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December 25, 2014
The most familiar image of George Washington, which has made it into everyone’s wallet, comes from Gilbert Stuart’s portrait. But though Stuart gave us Washington’s face, it was Emanuel Leutze who gave us his heroism.
Leutze’s painting Washington Crossing the Delaware portrays the night of Christmas 1776 when Washington led his beleaguered army through sleet and …
November 6, 2014
As the Revolutionary War reached into the West to frontier communities in the Ohio River Valley, American Indians, French traders, British and American colonists, and African Americans faced life-changing decisions about whether to fight—and on which side.
The story, told through vignettes that portray a different segment of society struggling to survive in an increasingly tense, …
September 5, 2014
Nearly 2 million children are homeschooled in the United States, according to the National Center for Education Statistics. And their numbers are increasing at a much faster rate than the population of public schools. Parents offer many reasons for educating young people at home, from concerns about safety or instructional quality to the desire to …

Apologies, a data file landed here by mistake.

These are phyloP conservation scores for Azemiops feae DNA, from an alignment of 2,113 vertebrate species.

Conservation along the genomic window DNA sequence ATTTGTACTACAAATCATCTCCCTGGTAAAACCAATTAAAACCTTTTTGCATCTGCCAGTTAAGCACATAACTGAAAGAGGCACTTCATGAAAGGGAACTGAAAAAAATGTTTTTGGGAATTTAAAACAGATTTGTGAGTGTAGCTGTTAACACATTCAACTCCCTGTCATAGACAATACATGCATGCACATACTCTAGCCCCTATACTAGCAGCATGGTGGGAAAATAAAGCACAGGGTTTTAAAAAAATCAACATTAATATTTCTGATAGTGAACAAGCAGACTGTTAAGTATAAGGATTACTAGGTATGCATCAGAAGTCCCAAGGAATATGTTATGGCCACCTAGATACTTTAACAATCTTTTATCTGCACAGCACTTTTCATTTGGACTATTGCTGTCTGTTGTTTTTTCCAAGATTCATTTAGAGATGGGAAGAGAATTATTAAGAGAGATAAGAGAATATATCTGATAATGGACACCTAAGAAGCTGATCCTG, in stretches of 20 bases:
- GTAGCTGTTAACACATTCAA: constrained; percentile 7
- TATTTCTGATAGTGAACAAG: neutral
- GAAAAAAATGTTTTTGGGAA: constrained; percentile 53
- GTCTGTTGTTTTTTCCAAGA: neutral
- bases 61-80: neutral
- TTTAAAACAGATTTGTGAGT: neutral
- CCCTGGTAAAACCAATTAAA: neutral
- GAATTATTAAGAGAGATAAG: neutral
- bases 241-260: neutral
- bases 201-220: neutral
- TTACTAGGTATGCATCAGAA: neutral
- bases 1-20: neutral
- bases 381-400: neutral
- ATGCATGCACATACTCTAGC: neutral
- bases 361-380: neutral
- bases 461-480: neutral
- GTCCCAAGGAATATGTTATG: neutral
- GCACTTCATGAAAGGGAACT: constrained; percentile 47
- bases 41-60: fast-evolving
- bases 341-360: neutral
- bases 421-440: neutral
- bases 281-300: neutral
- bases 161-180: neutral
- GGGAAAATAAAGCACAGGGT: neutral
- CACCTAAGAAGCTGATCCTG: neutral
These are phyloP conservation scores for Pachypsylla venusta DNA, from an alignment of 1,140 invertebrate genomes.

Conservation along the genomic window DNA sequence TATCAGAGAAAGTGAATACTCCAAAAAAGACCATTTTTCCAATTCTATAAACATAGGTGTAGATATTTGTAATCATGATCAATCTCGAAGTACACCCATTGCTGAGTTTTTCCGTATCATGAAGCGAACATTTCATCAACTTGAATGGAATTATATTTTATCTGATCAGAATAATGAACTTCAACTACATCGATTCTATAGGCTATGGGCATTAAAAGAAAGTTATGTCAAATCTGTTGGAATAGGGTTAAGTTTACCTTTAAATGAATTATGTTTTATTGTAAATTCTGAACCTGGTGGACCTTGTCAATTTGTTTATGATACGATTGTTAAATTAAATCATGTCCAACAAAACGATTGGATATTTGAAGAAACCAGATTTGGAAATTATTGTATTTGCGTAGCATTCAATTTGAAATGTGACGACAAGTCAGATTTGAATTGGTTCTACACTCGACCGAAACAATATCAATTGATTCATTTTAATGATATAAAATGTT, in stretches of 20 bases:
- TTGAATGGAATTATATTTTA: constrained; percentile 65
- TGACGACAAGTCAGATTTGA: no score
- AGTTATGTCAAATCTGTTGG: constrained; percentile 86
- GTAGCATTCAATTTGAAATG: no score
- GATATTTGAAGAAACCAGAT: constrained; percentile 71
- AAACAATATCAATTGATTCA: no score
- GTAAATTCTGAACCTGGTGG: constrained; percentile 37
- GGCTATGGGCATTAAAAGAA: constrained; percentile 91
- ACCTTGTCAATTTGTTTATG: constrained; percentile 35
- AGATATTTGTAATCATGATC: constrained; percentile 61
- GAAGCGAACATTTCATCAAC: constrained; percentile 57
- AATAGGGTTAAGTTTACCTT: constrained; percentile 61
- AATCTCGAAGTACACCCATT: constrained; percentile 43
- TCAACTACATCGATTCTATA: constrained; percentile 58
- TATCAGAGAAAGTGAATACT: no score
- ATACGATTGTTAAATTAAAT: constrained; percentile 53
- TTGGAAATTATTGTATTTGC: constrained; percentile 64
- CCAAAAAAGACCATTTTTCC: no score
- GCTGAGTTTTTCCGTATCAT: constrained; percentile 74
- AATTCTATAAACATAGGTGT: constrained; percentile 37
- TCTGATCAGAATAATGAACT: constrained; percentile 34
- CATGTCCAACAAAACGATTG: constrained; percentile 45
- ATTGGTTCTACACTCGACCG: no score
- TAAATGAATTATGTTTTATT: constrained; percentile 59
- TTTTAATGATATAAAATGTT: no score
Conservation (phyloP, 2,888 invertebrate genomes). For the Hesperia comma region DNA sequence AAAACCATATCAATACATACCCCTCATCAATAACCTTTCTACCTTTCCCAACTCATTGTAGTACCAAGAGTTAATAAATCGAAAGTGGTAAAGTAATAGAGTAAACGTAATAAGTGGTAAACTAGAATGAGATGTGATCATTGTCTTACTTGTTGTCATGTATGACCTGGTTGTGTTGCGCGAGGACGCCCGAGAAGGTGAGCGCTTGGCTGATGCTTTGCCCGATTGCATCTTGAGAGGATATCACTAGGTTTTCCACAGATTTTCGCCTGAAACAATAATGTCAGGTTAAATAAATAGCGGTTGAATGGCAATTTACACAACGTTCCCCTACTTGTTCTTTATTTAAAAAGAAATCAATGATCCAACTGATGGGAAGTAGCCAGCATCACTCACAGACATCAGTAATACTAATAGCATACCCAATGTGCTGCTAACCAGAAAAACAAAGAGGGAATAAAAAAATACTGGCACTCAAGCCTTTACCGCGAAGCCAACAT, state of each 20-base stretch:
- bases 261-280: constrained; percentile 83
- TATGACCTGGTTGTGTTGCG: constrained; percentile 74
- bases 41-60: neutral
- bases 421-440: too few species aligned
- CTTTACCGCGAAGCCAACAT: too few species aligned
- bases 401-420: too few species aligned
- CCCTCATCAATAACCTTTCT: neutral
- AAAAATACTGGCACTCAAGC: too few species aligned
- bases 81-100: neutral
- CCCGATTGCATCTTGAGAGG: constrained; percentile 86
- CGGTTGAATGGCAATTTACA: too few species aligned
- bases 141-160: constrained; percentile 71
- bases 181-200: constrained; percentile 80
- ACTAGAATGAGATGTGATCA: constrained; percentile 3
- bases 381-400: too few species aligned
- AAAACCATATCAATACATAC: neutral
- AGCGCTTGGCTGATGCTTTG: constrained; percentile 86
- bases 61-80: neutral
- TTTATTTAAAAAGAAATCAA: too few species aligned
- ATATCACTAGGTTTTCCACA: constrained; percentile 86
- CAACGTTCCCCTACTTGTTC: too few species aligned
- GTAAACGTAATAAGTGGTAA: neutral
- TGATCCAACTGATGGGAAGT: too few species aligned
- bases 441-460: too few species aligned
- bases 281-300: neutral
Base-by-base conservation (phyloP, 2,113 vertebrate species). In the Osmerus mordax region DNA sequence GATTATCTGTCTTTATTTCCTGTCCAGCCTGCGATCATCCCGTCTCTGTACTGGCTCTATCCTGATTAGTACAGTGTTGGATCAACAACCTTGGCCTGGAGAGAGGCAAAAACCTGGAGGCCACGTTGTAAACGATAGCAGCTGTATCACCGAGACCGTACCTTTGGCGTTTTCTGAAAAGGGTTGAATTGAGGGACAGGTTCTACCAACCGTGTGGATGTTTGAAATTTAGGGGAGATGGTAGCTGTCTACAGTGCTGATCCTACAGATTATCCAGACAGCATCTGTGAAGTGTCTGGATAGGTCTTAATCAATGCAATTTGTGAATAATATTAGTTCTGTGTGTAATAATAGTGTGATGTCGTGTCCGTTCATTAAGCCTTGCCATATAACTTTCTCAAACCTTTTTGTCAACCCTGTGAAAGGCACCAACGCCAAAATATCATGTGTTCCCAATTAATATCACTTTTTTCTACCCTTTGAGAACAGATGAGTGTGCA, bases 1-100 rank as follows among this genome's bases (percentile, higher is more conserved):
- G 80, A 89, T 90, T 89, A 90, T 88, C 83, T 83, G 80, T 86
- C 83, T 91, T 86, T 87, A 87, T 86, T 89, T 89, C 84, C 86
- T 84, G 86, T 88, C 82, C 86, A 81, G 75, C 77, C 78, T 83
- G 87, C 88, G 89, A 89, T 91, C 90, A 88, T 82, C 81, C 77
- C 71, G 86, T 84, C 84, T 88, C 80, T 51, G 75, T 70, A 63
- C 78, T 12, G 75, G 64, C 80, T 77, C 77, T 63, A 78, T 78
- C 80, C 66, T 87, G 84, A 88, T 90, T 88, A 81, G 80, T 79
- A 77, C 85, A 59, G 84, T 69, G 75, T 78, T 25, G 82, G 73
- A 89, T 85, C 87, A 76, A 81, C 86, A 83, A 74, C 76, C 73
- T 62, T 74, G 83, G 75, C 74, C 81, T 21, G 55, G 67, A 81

April 24, 2014
By Bill Sullivan
“A commitment to religious freedom is one of the most important achievements of the founding era precisely because it could be dangerous,” said James Sidbury, Andrew W. Mellon Distinguished Professor of Humanities at Rice University, in a talk at the Dewitt Wallace Museum. But dangerous to whom? Sidbury was a featured speaker during …
April 7, 2014
By Karen Gonzalez
About 2,000 people gathered Saturday by the James River to witness the 400th anniversary of the wedding between Pocahontas and John Rolfe at Historic Jamestowne, Virginia. The weather was a sunny 65 degrees – perfect for an outdoor wedding.
Pocahontas was played by Wendy Taylor from the Pamunkey Indian tribe, and John Rolfe was …
April 3, 2014
By Áine Cain
Don’t forget to save the date and RSVP to the wedding of early America’s ultimate power couple — John Rolfe and Pocahontas.
On April 5, 400 years after the original nuptials, you can witness the marriage of kidnapped Powhatan princess Pocahontas — also called Matoaka or Rebecca — and pioneering Virginia tobacco planter …